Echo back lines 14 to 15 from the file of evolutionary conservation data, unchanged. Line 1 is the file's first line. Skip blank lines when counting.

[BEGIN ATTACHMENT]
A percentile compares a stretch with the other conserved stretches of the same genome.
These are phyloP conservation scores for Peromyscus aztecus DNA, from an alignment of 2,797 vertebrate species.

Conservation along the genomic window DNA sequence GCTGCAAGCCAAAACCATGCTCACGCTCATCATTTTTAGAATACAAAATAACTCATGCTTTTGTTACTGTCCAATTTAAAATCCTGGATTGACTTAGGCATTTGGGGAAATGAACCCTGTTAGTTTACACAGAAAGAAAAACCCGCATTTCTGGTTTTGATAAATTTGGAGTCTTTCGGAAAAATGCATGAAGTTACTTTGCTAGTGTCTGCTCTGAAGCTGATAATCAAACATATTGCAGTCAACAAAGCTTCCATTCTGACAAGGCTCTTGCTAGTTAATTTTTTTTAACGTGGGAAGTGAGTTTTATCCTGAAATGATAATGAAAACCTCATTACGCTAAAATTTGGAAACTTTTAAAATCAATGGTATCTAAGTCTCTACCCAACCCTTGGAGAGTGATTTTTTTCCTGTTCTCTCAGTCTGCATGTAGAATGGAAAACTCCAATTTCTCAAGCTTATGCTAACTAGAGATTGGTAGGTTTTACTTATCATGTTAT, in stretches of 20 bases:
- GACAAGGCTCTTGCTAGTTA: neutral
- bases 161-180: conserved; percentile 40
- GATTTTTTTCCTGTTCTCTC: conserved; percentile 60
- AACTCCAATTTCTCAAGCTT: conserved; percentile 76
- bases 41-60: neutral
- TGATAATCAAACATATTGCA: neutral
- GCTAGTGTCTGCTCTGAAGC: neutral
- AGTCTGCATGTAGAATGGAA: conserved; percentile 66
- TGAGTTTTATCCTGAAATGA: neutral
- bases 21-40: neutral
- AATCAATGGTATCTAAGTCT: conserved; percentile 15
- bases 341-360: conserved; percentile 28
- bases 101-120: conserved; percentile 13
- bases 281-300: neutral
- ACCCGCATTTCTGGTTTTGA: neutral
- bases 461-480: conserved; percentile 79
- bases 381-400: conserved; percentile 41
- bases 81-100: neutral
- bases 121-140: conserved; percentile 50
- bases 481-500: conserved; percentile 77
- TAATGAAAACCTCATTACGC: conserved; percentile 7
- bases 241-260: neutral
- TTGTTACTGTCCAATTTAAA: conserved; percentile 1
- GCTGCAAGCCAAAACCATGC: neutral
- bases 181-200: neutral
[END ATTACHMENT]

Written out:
- AATCAATGGTATCTAAGTCT: conserved; percentile 15
- bases 341-360: conserved; percentile 28